Bloodying August Polito’s Nose

      by James Bertolino

 

I was a freshman in high school, a “minim”

at St. Bede Academy, and for no good reason

bloodied August Polito’s nose.

It felt like a lump of pink clay to my fist.

He staggered back, then stood there, eyes wide

and blinking, while two thick streams of blood oozed

down his lip. I was satisfied to have hurt someone

I knew wouldn’t hit me. I remember

 

the Summer I was fifteen and killed

a snapping turtle. The entire shell was buried

in the sandy shore of a shallow river

I’d waded through. Only the head protruded,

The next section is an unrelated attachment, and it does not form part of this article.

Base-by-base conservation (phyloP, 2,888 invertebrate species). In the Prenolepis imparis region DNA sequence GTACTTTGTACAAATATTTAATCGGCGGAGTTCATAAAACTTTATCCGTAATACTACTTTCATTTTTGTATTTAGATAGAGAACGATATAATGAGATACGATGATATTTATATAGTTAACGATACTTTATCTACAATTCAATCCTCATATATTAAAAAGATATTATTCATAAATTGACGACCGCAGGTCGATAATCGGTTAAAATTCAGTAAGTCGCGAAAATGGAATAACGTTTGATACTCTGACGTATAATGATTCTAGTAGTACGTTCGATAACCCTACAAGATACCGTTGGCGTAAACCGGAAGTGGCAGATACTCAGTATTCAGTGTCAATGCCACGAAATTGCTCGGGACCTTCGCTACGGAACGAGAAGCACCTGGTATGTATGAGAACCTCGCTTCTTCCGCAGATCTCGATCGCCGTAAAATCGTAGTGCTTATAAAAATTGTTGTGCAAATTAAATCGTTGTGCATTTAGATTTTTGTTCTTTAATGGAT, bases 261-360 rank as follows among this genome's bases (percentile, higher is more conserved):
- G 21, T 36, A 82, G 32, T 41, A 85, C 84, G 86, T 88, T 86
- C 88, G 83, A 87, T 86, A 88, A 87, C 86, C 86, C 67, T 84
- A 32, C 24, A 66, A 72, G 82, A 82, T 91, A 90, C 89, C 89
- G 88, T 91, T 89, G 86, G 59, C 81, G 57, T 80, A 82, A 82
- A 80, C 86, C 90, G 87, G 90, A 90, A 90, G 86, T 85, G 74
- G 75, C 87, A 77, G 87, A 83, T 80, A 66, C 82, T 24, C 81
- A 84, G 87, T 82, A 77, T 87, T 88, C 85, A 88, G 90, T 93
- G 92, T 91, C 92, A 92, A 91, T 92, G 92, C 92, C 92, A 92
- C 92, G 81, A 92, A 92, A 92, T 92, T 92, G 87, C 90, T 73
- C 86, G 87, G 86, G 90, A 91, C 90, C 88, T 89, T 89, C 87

and when I stepped too close, those ferocious jaws

lunged and snapped. They missed my bare foot,

but in retaliation I swung my hatchet again

and again, creating a bloody stew.

 

Only after I pulled the ruined carcass free,

to survey my passionate work, did I see fat yellow eggs

the size of marbles. I gasped, crouched

alone there with my shame. The same

shame I should have felt for the evil

I’d done to the soft, egg-shaped Polito,

who with his raw complexion and

thick-lipped smile wanted only

to be my friend.

 

 

From Finding Water, Holding Stone, Cincinnati, Ohio: Cherry Grove Collections, 2009, page 53.